A Senator Wants to Have a Greater Impact. So He’s Leaving the Senate.

WASHINGTON — It is quite a testament to the current state of the Senate that a successful veteran lawmaker of two decades believes he can accomplish more by quitting than by trying to stick it out another six years.

“This place is definitely broken,” said Senator Tom Udall, Democrat of New Mexico and a longtime advocate of government reform who surprisingly announced in March that he would not seek a third term in 2020 in his solidly blue state.

In assessing his political future, Mr. Udall said he had become convinced that he could do more to advance his progressive ideas on climate change, war powers and a comprehensive electoral overhaul by skipping another two years of relentless re-election fund-raising. Instead, he said, he intends to redouble his efforts in those areas in hopes of setting the stage for big changes should Democrats prevail next year, even though he won’t be back in the Senate himself.

“You don’t necessarily have to be there to see that they are completed,” he said.

Mr. Udall’s decision to not run again, discussed in an interview on Wednesday, showed how the gridlock infecting Congress and the wide political divisions in the country can frustrate even the most experienced lawmakers and make them rethink their careers. It also illustrates how overwhelming and time-consuming fund-raising for multimillion-dollar races can be, leaving lawmakers little opportunity for the work they are supposed to be doing.

When he announced his own retirement this month, Senator Michael B. Enzi, a 75-year-old Wyoming Republican who is the chairman of the Budget Committee, said he would rather spend his remaining time in the Senate working on budget issues than campaigning.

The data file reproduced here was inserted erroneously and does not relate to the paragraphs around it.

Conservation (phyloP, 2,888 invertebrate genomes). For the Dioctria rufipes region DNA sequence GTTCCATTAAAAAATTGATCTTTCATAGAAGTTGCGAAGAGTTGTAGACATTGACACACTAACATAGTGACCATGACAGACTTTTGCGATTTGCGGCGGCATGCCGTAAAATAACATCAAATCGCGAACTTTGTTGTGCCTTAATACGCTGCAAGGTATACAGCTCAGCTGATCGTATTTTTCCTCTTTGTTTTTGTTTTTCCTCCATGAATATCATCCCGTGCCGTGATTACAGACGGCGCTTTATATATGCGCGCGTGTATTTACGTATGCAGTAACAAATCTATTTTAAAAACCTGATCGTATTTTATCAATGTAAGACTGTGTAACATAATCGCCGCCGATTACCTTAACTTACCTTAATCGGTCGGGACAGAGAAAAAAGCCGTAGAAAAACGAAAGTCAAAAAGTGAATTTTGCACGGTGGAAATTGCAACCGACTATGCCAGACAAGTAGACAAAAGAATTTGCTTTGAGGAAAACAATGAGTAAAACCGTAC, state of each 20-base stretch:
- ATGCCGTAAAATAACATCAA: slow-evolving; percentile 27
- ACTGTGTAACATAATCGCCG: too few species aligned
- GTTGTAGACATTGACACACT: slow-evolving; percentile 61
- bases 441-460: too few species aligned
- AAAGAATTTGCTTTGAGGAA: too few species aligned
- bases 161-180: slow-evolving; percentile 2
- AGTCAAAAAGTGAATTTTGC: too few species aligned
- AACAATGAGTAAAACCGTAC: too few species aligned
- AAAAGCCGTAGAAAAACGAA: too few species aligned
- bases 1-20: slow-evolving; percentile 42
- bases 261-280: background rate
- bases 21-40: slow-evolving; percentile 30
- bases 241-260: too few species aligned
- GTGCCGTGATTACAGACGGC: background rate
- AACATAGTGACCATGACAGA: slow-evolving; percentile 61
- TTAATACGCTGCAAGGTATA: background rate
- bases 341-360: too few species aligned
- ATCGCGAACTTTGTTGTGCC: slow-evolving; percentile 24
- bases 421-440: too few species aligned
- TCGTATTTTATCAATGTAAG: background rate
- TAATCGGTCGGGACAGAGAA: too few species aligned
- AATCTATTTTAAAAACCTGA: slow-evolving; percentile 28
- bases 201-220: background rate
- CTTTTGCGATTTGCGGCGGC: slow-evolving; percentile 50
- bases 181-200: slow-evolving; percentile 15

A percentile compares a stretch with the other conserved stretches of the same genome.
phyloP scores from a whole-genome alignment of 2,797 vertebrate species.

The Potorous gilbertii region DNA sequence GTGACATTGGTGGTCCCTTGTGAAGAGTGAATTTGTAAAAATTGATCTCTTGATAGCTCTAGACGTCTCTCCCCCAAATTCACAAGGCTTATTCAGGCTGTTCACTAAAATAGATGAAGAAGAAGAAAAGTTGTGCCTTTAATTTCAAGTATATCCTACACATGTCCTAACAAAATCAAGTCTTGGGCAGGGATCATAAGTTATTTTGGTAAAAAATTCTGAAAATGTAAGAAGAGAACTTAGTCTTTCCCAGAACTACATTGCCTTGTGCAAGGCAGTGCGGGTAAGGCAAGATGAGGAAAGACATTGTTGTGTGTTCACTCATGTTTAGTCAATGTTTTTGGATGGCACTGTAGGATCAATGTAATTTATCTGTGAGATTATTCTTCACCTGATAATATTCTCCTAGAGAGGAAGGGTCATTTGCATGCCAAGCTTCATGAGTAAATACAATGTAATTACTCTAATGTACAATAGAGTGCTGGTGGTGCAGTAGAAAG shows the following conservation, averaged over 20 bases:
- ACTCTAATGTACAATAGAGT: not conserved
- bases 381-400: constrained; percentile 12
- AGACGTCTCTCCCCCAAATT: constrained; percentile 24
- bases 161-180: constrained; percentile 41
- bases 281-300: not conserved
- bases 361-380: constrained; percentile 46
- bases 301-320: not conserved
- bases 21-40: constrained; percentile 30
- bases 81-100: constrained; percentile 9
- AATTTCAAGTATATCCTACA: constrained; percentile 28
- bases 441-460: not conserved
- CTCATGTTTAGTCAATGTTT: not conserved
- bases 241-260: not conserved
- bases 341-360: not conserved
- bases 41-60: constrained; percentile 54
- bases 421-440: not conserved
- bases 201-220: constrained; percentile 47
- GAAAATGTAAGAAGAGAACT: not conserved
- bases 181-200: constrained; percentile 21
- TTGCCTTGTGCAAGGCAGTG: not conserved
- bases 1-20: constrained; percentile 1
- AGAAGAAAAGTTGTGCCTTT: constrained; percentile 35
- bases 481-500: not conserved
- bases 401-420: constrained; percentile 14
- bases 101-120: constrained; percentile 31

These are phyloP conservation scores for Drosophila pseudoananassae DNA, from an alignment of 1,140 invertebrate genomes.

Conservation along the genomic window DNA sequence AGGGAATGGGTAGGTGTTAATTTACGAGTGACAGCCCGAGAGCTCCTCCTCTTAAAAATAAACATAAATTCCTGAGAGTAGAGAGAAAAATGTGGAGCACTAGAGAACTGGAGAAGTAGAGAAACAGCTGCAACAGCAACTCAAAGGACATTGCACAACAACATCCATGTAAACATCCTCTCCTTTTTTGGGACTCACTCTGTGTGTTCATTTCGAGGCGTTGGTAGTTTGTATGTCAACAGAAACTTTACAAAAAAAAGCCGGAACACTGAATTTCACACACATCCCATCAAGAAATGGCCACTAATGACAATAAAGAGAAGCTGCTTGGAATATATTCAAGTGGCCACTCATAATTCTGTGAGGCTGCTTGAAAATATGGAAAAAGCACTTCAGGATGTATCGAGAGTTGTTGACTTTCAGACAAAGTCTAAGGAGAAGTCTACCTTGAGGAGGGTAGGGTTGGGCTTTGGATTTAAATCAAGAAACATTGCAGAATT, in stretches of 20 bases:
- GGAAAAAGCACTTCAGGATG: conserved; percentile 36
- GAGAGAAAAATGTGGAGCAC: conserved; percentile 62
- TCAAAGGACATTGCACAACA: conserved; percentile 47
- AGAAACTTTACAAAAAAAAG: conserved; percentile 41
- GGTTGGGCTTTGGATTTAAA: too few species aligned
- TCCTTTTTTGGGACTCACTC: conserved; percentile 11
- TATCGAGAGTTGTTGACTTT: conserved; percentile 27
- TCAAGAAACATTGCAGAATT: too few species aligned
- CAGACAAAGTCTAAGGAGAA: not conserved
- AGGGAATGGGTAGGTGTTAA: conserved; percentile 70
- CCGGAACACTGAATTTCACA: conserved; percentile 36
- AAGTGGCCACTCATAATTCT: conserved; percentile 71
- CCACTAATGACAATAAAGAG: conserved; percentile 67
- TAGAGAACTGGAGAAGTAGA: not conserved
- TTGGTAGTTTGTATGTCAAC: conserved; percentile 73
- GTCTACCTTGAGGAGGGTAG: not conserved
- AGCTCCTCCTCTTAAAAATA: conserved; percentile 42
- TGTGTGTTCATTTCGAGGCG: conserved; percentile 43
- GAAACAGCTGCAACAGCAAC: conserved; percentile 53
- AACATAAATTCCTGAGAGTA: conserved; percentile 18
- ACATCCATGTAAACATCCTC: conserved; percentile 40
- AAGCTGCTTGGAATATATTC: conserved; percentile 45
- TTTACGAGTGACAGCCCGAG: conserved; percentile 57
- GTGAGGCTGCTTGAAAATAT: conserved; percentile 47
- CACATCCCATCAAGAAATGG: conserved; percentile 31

A member of a storied Western political family, the usually understated Mr. Udall expressed real alarm about the direction of the nation’s politics. He said the current strain he saw on governing institutions had him ready to appropriate the “troubled optimist” description that his father, Stewart Udall, who served as the interior secretary in the Kennedy and Johnson administrations, used to apply to himself.

“We really are being stretched to the limit,” said Mr. Udall, who sees President Trump and his allied Republicans as upending the governing norms of the nation. “I am committed to changing the course this president has set for this country.”

Mr. Udall is one of four members of the Senate — and the only Democrat — to so far announce he would not be on the ballot next year, and he sees little hope for advancing much significant legislation in the Republican-controlled Senate. The president’s declaration in recent days that he was not interested in working on bipartisan legislative initiatives as long as Democrats were investigating him probably did not lead Mr. Udall to reconsider his retirement decision.

But not everyone is exiting out of exasperation. Senator Lamar Alexander, the three-term Tennessee Republican who also said he would not seek re-election in 2020, said the partisan tension in the Senate presented a challenge but one that could still be overcome.